by Christian Dickel
It is an honor to write the first blog post here and being conscious of that certainly influenced what I was going to write about. They say write what you know, but this is a blog so I’m going to write what I think. The blog will hopefully be a place for opinions and discussions. So I’ll begin with a question:
Do physics institutes need blogs? Certainly it is a neat additional way to communicate with other scientists, especially to share more provocative thoughts and give people a chance to discuss in the comments. But science is kind of a gated community and a blog is a nice way to open it more. For communication with the rest of society, journalists often come in whenever some piece of science has an air of general interest. But especially in a field receiving a lot of interest and a lot of funding from the public, we should try to explain what we do directly to anybody who is interested enough to end up on our website. A blog is a chance for us to share and discuss our perspective on the story of quantum computing as it is being written.
Quantum computers and the media
There are news article on quantum computing almost weekly somewhere on the internet and one can use them to follow the story of the quantum computer. But the news has a certain inertia and a need to fit complicated arguments into a single sentence or paragraph. Some of the one-liners are productive simplifications, but they can also be misleading. Exploring all the misconceptions about quantum computing requires more than one blog article. I considered going through the list found here and fact-checking it, but this blog article would not have been very serious then. I thought it better for the first blog article to be a link from the past to today and focus on a single aspect that annoys me in the way the quantum computer story is told: I will try to give a more nuanced view on the relationship between the classical and quantum computer. Maybe later there will be more blog articles on other common misconceptions about quantum computers.
The classical computer in the story
The quantum computer is usually introduced with the statement that it can vastly outrun classical or even supercomputers on certain problems. Quantum computation is heralded as a disruptive technology that will revolutionize computation. The classical computer is only mentioned as the boring status quo. Of course I believe that quantum computers will be awesome, otherwise I would not spend so much time helping to make them happen. But having been involved in building quantum computer prototypes for almost three years, I see the classical computers that I use every day with different eyes now. Let me remind you that your computer and the server that contains this blog article exchange bits but you see words on a screen. In my day-to-day work, I look at the results of operations on quantum bits on the screen of a classical computer that controls my experiment. My classical computer in the lab is my window to the quantum world. But the quantum computer prototypes have a few qubits where we engineer all their logic gates by hand. We work at the bottom level of computation. This is in stark contrast with the classical computers we use for design, control of experiments, data processing and simulations. Those computers have operating systems, compilers, high-level programming languages and programs. Without them our quest for the quantum computer would be impossible. That is why I want to highlight the continuity from the classical to the quantum computer rather than the revolution.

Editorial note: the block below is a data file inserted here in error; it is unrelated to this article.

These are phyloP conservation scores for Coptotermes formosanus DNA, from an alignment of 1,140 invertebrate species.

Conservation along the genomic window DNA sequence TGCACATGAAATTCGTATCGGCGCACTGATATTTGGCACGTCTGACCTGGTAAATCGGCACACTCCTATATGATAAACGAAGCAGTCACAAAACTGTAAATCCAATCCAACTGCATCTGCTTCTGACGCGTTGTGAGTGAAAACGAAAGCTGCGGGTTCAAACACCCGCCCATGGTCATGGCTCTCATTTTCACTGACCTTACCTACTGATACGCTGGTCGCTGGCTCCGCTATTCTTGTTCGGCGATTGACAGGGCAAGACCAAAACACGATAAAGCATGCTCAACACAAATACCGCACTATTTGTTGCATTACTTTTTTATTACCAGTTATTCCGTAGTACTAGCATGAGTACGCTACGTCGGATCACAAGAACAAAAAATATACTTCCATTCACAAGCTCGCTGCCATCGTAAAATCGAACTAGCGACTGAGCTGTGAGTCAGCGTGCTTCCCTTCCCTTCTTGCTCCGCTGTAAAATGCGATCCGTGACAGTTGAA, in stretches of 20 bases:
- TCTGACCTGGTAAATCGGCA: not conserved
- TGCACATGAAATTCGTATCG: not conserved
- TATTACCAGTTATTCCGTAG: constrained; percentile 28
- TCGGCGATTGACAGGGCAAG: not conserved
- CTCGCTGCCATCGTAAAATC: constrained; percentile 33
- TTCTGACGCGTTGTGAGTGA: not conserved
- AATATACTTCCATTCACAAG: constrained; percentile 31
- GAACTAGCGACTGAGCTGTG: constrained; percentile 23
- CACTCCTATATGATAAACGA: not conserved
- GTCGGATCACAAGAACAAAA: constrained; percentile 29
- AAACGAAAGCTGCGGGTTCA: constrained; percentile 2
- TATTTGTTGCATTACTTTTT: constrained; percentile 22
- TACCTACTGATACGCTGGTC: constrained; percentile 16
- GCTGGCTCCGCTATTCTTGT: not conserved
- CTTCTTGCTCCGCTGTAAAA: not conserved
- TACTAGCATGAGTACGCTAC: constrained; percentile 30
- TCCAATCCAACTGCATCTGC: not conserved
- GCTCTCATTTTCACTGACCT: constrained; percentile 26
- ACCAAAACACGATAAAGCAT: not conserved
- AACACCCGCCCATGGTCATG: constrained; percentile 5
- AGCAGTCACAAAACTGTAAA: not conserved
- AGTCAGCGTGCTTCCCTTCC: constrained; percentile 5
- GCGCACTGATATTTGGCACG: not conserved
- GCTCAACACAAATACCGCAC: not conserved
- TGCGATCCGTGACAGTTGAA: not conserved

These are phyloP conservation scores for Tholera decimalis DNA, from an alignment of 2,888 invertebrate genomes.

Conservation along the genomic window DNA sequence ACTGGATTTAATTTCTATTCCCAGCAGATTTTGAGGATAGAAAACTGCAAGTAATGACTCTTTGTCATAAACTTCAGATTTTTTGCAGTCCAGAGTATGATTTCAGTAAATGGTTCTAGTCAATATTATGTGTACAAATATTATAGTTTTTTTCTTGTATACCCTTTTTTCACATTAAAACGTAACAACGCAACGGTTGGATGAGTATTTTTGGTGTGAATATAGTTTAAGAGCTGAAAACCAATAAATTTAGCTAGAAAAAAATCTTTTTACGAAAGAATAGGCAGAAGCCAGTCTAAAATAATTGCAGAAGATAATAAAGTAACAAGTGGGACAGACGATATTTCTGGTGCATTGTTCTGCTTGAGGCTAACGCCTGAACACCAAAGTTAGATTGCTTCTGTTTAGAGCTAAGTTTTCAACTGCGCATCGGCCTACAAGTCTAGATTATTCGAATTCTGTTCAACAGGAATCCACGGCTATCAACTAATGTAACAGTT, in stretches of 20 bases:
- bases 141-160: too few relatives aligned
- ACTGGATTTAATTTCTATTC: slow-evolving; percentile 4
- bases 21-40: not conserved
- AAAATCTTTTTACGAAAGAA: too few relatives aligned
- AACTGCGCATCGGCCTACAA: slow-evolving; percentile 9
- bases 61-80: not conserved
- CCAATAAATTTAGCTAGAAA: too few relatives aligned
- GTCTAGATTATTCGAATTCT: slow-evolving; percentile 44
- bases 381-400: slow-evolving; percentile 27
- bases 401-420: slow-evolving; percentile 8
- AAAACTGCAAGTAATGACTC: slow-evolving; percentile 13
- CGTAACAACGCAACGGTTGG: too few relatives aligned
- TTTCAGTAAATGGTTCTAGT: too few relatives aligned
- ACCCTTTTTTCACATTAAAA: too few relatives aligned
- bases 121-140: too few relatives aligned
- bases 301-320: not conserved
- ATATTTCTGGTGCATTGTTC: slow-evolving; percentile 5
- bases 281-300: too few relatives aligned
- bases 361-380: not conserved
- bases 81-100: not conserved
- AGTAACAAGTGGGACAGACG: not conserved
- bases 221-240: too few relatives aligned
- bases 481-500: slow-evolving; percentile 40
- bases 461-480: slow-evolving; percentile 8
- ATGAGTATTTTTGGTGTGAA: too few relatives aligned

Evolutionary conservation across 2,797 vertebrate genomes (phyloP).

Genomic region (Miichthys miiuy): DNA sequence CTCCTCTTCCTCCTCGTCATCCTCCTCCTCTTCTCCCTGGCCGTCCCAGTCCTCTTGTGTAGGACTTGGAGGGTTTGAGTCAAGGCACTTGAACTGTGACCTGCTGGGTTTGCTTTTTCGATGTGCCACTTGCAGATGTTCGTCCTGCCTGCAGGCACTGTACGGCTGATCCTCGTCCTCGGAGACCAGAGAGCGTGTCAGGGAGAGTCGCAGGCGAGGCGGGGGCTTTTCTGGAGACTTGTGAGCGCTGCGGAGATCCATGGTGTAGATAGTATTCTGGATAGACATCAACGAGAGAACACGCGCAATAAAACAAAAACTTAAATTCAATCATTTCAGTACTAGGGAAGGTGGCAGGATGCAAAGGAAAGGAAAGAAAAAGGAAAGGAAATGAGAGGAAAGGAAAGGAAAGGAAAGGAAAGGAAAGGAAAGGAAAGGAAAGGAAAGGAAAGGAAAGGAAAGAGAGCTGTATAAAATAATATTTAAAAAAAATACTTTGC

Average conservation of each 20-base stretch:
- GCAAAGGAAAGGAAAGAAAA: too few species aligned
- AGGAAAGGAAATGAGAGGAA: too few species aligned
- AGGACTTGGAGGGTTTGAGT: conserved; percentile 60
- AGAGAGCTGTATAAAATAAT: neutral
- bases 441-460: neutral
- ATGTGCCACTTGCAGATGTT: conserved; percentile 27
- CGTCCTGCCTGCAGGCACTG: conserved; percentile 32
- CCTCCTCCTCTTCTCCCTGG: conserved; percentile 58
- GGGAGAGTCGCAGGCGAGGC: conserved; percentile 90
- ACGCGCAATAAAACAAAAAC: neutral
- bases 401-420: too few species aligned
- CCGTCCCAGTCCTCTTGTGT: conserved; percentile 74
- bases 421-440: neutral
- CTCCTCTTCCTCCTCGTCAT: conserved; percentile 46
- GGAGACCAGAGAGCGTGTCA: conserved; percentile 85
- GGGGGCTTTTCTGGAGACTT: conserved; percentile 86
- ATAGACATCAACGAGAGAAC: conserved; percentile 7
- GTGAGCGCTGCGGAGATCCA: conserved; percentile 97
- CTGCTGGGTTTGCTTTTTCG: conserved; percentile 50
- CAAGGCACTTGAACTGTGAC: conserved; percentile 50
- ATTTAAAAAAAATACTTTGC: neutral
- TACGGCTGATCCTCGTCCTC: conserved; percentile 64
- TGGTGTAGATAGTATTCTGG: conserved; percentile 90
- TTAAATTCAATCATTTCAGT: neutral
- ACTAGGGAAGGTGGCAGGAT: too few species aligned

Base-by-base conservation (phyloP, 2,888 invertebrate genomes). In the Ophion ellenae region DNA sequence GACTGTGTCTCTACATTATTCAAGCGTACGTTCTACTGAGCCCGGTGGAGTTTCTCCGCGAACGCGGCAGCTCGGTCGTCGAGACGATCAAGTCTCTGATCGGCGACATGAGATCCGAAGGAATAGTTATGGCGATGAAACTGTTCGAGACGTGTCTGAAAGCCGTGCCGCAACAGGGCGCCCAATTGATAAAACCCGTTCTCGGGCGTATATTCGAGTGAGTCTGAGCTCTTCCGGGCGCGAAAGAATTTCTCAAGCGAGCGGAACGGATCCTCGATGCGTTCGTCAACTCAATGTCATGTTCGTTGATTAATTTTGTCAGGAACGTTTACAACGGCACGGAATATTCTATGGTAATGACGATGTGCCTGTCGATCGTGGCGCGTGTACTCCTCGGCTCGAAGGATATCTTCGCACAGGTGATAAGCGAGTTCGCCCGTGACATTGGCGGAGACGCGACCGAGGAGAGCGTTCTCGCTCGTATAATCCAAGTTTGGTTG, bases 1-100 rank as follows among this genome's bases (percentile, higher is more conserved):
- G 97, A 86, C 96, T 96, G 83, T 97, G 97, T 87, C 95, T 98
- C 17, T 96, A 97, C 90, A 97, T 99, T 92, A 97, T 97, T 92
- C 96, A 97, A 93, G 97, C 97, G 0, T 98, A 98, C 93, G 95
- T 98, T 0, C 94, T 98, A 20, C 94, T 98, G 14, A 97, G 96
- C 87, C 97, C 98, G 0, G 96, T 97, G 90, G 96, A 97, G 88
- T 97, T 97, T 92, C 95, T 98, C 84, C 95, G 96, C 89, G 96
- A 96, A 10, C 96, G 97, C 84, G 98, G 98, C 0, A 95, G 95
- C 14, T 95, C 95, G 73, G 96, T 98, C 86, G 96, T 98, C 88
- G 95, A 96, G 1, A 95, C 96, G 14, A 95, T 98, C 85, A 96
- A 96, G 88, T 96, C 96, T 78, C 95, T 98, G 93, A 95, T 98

A classic media misconception
In some news stories it is pointed out that the number of possible states of a quantum computer grows exponentially with the number of qubits. The argument goes as follows: A bit can have two states, 0 and 1. Two bits can have four states: 00, 01, 10 and 11. Four bits can have eight. It is true that 10 qubits can have different readout results. But this is true also for the classical bits of a “normal” computer. When this argument is cut short here it is misleading. I think the reason for the misunderstanding is that we cannot grasp exponential growth with our intuition, so it already serves as a buzzword. That’s why we tell stories of rice grains and chess boards. The exponential scaling of the number of possible states with the number of bits is part of the classical information theory championed by Claude Shannon. Quantum information theory has similar building blocks and concepts, however, scientists are still busy understanding all the implications of quantum information theory.